Jeremy Corbyn calls on Theresa May to rule out military action in North Korea
2 min read
Jeremy Corbyn has said the Government “must not drag” Britain into taking military action against North Korea, at a time when tensions between the state and the US are ramping up.
The Labour leader’s warning comes after he called on Donald Trump and Kim Jong-un to hold direct talks “in the interest of sanity”.
Earlier this week Donald Trump vowed that Washington would respond to further threats with "fire and fury”, while Pyongyang has accused the US president of "driving" the Korean peninsula to the "brink of a nuclear war".
Mr Corbyn said, while the UK should play a role with other nuclear-armed countries to mediate the impasse between the countries, the Government not to offer “blind loyalty” to the Trump administration.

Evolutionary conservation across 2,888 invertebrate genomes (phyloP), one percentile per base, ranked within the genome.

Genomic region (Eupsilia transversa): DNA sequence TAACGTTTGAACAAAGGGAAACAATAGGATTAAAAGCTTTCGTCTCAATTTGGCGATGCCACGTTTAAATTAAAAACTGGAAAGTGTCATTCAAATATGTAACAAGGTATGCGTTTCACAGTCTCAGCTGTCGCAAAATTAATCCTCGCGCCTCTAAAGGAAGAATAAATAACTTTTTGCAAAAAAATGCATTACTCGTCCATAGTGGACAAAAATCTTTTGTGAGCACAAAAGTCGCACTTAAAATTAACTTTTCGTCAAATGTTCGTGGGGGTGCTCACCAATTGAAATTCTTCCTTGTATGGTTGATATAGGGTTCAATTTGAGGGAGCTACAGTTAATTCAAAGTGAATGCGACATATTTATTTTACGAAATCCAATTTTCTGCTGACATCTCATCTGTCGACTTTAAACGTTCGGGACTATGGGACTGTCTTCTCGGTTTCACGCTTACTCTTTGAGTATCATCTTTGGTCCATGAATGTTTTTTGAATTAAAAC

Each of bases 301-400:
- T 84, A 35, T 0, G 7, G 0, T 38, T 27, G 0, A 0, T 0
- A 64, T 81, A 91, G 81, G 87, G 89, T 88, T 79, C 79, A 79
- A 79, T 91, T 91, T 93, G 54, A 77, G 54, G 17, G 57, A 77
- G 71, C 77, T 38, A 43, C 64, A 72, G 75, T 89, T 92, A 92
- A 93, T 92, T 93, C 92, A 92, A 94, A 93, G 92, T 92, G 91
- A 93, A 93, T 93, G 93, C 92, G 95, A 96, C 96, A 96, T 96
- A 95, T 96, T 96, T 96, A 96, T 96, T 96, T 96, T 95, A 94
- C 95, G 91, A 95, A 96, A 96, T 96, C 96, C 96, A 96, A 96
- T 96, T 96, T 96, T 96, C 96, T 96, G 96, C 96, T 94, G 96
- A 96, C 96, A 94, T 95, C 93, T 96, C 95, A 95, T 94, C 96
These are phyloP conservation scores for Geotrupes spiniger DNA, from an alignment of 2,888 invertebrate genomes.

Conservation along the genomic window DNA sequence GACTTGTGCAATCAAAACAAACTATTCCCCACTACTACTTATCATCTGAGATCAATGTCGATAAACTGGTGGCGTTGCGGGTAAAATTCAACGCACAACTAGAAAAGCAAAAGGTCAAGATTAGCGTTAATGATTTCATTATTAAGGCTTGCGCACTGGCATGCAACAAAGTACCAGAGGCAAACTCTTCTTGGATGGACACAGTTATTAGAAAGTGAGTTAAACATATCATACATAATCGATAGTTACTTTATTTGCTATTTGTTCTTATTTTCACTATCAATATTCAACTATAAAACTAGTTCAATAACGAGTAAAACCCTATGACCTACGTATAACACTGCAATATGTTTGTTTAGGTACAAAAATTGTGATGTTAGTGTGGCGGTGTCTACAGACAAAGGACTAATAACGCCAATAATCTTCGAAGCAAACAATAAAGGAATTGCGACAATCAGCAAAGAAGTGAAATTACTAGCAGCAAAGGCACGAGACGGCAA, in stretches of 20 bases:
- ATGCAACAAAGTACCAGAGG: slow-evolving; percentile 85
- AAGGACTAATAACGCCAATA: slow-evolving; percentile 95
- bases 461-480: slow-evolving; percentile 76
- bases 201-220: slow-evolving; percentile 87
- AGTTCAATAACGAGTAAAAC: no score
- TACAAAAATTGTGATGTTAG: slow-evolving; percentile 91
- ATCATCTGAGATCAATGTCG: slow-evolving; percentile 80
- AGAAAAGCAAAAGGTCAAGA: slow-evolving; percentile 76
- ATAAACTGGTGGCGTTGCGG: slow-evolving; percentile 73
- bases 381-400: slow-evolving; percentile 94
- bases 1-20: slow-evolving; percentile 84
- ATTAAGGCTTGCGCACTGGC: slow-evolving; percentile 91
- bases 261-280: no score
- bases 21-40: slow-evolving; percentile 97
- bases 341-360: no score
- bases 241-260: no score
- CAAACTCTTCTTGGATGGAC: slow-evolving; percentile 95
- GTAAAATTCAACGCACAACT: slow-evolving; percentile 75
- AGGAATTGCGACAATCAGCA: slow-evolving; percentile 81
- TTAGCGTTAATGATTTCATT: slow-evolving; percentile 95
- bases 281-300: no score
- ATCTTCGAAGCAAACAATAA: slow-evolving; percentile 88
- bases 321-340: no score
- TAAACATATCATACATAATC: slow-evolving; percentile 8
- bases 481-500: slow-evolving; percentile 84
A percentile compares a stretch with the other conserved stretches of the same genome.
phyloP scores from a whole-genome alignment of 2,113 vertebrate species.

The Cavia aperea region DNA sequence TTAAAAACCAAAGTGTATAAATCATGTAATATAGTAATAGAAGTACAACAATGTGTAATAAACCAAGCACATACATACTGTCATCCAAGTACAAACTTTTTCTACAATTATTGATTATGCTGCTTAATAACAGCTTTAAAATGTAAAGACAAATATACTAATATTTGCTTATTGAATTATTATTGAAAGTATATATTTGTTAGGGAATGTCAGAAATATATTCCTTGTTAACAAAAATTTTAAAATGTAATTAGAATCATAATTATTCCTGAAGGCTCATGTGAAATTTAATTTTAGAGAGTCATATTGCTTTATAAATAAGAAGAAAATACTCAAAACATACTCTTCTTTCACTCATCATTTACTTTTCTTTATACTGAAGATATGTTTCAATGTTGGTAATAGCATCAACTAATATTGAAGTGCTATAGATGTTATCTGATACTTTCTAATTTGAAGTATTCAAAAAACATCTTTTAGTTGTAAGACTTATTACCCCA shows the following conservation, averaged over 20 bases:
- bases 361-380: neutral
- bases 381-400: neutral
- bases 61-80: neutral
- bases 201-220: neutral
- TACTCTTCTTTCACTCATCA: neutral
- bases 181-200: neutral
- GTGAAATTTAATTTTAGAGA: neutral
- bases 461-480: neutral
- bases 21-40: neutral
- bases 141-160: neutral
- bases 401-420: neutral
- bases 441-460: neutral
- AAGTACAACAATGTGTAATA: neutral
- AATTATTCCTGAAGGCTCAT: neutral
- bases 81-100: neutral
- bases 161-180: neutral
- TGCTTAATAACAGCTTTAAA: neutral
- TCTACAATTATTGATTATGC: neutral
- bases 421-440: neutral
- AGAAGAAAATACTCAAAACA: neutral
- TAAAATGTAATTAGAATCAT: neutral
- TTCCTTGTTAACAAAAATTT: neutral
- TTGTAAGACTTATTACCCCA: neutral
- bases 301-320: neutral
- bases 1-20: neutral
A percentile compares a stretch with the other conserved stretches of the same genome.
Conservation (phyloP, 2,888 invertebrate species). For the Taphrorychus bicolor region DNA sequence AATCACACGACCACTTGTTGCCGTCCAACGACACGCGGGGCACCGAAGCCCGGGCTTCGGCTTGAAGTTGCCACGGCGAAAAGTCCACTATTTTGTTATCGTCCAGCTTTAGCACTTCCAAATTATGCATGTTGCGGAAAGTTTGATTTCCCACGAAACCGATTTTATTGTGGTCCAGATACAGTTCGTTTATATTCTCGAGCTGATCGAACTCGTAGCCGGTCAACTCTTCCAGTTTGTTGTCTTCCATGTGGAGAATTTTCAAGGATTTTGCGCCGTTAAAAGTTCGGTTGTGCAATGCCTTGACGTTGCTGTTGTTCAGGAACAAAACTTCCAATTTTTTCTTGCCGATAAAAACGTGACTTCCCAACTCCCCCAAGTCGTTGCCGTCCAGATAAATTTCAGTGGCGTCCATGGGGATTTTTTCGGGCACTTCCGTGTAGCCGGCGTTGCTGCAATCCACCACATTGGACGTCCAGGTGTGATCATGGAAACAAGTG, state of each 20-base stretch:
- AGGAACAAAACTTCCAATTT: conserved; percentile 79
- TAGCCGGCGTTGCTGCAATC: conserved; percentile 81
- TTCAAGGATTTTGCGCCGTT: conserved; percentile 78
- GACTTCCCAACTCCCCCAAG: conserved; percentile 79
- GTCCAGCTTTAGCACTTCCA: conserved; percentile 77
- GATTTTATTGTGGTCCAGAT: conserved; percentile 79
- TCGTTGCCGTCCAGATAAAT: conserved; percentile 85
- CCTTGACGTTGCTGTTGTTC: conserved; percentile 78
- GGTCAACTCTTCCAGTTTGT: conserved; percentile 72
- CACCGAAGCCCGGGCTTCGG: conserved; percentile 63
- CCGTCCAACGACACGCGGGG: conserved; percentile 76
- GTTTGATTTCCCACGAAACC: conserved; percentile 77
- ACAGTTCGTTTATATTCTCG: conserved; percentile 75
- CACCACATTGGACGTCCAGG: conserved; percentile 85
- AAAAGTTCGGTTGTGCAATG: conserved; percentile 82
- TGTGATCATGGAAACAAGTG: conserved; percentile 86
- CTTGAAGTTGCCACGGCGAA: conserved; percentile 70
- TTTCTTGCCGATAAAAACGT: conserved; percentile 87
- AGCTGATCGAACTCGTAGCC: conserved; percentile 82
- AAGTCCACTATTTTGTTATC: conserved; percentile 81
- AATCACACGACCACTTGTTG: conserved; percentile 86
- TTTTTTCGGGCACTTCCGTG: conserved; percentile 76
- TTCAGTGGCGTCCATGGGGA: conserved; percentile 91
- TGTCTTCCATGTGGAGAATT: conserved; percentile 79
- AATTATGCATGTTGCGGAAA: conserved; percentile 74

“Our government must not drag our country into any military action over the Korea crisis, including joint exercises,” he wrote in the Sunday Mirror.
“There can be no question of blind loyalty to the erratic and belligerent Trump administration.
“US-led regime-change wars and the threat of more to come have made this crisis more dangerous and difficult to resolve.
“A Labour government would be committed to achieving a nuclear-free world, as are all signatories to the Nuclear Non-Proliferation Treaty.”
The intervention comes days after the Labour leader, a long-term opponent and campaigner against nuclear weapons, highlighted the threat to civilians that such weapons pose.
"I ask them both [Trump and Kim] – calm down. There are phone-calls that could be made, discussions that could be held,” he said.
He added: "We cannot play fast and loose with nuclear weapons and nuclear threats because do you know what - a nuclear explosion doesn't stop at national borders, it doesn't stop at the vicinity where the bomb drops."
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